Zoe Baird Just Might Take Care Of Business

Bill Clinton may or may not prove to be, as he has promised, a different kind of Democrat. But Zoe Baird almost certainly will be a different kind of Democratic U.S. Attorney General. In the past, Democratic chiefs of the Justice Dept. often have been labeled liberal business-bashers. But Baird, who has served since 1990 as general counsel of Aetna Life & Casualty Co., may suit business much better.

The 40-year-old Baird is expected to be more pragmatist than ideologue. Indeed, a lawyer close to the Clinton transition team says that her selection was a snub to liberal groups that had been rooting for Washington lawyer Brooksley E. Born--who would have been a standard-bearer of liberal causes. Baird, in contrast, "will be a moderate Attorney General with whom both parties would feel comfortable," says Victoria Toensing, a former Justice Dept. criminal-division deputy during the Reagan Administration.

If she doesn't alter the stands she espoused in her current posts, Baird may give surprising support to business in several key areas--ranging from easing tough corporate-sentencing guidelines to dealing with such vexing problems as product-liability litigation.

REFORMER. As the top lawyer at Hartford-based Aetna, Baird supported curbing excesses in civil litigation. She has backed changing the rules of discovery to limit costly pretrial maneuvering and favored making the tort laws more uniform (table).

Baird's resume spans government, private practice, and the corporate world. A graduate of the University of California at Berkeley's Boalt School of Law, she worked in the Carter Justice Dept. and White House. She then joined the Washington office of Los Angeles-based O'Melveny & Myers, whose chairman is Warren Christopher, Clinton's transition co-chairman and nominee for Secretary of State. From there, Baird moved in 1986 to General Electric Co.'s legal department, where she drafted a program to help the company uncover and prevent fraud. The daughter of a union organizer and a jewelry designer, Baird grew up in Seattle. She is married to Paul D. Gewirtz, a constitutional law professor at Yale Law School, who is mentioned often as a possible judicial nominee of Clinton's. In off hours, Baird enjoys going to the theater.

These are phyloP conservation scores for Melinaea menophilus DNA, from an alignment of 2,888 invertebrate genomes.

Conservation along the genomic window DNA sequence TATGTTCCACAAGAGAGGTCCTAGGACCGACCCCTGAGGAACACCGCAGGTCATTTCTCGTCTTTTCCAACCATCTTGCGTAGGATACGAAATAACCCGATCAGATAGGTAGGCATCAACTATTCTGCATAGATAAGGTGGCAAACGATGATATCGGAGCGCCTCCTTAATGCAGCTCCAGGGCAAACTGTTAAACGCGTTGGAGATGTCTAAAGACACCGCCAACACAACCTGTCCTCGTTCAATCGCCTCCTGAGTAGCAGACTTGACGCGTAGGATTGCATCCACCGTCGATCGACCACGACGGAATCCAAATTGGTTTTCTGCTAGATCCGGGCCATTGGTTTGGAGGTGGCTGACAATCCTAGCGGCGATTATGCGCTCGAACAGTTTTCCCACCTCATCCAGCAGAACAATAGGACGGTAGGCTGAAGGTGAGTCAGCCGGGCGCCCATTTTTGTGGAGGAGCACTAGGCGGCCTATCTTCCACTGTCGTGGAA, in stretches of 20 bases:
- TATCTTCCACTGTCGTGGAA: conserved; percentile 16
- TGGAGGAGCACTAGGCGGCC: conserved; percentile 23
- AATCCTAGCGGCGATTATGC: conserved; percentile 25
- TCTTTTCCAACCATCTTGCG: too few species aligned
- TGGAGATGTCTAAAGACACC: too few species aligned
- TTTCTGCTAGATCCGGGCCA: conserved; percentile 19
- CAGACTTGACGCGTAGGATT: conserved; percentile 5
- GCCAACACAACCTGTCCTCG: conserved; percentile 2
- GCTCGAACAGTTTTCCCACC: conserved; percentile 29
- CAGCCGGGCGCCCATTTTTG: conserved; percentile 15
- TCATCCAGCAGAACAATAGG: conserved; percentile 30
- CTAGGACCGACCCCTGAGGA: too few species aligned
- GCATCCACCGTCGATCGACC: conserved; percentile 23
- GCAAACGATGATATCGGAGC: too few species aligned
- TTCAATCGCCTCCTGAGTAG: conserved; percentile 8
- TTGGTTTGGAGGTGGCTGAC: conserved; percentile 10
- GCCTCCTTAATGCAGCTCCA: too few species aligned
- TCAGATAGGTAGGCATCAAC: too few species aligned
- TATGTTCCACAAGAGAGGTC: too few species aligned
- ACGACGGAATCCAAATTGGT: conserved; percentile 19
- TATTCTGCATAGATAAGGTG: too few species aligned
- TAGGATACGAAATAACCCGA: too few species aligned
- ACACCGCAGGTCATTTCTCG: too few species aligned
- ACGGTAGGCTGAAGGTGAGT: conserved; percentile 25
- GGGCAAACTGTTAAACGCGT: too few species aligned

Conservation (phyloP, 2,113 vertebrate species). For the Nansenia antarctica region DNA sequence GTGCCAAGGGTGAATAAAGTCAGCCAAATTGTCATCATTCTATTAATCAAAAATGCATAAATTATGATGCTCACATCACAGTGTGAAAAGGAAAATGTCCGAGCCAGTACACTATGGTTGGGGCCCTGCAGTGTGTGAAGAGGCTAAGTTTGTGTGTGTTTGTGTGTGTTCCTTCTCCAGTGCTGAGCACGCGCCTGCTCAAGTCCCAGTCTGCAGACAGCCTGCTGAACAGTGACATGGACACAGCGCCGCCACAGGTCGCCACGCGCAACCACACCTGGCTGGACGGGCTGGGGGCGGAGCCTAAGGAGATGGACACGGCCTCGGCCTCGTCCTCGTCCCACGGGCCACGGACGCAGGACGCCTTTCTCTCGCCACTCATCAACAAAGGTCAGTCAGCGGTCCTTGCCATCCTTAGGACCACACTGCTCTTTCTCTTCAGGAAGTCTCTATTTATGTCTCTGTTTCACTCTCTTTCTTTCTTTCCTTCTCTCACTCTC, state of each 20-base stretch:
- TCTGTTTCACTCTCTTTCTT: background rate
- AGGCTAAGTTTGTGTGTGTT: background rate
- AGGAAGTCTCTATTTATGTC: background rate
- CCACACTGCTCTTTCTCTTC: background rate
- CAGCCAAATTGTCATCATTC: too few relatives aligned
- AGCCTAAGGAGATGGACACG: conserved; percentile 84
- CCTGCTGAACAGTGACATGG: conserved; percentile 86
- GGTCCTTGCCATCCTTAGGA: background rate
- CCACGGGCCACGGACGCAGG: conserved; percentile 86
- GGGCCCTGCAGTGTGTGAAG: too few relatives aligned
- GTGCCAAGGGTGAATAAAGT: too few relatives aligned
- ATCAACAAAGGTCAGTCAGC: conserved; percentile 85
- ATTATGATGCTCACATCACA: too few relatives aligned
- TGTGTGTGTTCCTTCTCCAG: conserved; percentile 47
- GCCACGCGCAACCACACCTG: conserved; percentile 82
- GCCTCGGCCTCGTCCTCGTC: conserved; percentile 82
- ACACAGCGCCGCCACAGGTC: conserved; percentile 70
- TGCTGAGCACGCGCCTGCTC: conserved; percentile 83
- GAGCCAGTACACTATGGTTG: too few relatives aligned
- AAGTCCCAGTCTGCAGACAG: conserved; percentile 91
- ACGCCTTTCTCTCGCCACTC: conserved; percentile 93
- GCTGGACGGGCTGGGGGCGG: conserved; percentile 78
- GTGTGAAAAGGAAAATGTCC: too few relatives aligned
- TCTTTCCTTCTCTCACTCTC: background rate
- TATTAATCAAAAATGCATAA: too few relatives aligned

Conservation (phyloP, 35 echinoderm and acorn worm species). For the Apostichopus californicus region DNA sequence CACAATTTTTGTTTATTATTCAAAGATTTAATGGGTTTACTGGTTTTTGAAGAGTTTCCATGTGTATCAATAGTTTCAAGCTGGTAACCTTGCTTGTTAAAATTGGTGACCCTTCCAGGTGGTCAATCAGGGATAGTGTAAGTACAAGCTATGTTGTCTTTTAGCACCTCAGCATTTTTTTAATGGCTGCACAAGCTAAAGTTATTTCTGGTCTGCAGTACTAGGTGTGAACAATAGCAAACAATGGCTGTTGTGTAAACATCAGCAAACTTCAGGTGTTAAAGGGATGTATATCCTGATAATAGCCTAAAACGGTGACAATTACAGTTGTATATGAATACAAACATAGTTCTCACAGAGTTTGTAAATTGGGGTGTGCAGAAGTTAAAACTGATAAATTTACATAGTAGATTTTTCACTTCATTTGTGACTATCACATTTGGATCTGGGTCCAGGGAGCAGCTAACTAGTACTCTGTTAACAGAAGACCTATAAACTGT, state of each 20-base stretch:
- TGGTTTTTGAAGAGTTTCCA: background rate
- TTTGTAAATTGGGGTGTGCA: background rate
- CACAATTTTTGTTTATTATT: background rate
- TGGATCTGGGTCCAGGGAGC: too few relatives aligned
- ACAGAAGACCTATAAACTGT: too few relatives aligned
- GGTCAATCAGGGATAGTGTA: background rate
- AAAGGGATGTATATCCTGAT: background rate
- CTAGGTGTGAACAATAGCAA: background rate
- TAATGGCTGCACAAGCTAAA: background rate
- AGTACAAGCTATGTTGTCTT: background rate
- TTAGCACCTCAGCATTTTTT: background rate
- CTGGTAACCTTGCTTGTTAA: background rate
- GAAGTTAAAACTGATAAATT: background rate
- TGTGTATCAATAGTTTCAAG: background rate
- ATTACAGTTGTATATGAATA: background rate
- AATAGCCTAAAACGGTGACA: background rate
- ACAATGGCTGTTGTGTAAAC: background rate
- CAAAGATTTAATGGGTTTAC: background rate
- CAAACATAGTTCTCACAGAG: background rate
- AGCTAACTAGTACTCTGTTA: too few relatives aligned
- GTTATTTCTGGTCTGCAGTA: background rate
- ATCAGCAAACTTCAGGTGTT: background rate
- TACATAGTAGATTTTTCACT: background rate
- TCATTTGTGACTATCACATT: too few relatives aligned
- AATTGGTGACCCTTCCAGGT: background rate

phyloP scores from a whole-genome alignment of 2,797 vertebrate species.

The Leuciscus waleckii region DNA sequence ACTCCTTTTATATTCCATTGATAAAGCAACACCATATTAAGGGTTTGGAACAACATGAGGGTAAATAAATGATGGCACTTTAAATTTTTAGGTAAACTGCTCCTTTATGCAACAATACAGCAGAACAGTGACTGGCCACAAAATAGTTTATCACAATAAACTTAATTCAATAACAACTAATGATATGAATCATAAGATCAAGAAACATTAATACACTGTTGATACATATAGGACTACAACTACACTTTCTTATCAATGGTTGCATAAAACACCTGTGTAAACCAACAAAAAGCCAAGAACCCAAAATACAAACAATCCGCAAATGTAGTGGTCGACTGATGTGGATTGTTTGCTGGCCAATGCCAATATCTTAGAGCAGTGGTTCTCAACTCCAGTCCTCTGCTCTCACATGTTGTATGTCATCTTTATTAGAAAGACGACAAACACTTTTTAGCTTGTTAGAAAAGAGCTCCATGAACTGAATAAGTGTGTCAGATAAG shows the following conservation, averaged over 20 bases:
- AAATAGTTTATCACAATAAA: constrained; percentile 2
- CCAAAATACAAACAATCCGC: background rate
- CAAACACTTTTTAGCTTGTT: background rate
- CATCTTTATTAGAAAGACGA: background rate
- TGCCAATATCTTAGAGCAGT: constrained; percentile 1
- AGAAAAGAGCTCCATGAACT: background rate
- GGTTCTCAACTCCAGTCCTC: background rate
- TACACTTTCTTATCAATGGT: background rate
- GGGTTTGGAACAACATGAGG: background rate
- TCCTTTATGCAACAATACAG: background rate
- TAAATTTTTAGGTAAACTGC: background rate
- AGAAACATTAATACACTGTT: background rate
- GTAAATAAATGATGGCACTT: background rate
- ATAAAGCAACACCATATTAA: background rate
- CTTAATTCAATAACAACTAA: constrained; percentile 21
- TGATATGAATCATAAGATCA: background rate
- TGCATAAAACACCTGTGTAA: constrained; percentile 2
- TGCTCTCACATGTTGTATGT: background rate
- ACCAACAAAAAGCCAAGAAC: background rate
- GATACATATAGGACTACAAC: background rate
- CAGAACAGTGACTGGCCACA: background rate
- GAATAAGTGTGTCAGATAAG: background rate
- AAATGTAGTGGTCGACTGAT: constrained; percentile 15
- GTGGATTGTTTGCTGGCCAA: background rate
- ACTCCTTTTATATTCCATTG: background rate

Critics say that Baird, who has never been a prosecutor, will be at a disadvantage at Justice, which is filled with prosecutors. And she recently has focused little on constitutional and civil rights issues. But William T. Coleman, a Ford Administration Transportation Secretary, says Baird worked on key civil rights cases at O'Melveny & Myers and successfully defended both the firm's clients and GE from criminal charges.

But it is Baird's familiarity with business that heartens executives. "She has seen the other side of it," says Peter D. Zeughauser, general counsel for the Irvine Co., a California real estate company. Indeed, executives hope that Baird will make real inroads in reducing what they see as unfair civil litigation.

Under state tort law, for instance, companies sometimes must compensate injured consumers, even if there was no proof that their products caused the injury. In the past, Baird has supported alternatives to the courts for paying victims--reforms mirroring ideas trumpeted by Vice-President Dan Quayle. "I suppose she will understand that business is not the incarnation of evil," says Lawrence A. Salibra, senior counsel at Cleveland-based Alcan Aluminum Corp.

DIFFERENT CLIENT. Business also wants backing in its drive to relax federal sentencing guidelines, which hold companies responsible for employees' wrongdoing. Currently, a company can face stiff penalties for an employee's violations even if senior managers weren't aware of them. Corporate lawyers argue that they shouldn't be on the hook for actions they know nothing about.

Of course, when Baird takes the helm at Justice, she will be representing a different client. Clinton, who received hefty campaign contributions from the American Trial Lawyers Assn., supports easy access to the courts and may nix Quayle-like civil-justice reforms that Baird has supported in the past. "She will weigh things differently when she is representing the public," says Benjamin R. Civiletti, a Carter Administration Attorney General. But this time around, a Democratic Attorney General may at least put business' concerns on the scale.

      At General Electric, Baird designed a program to detect and discipline 
      wrongdoing. She may give brownie points to companies that run such programs, 
      even while pursuing cases against them
      Baird wants to curb excessive litigation. As Attorney General, she may work to 
      limit pretrial discovery and adopt uniform rules for corporate liability
      To lower corporate legal costs, Baird favors replacing hourly billing with 
      negotiated fees. She may want federal agencies to adopt similar tactics when 
      hiring law firms
      DATA: BW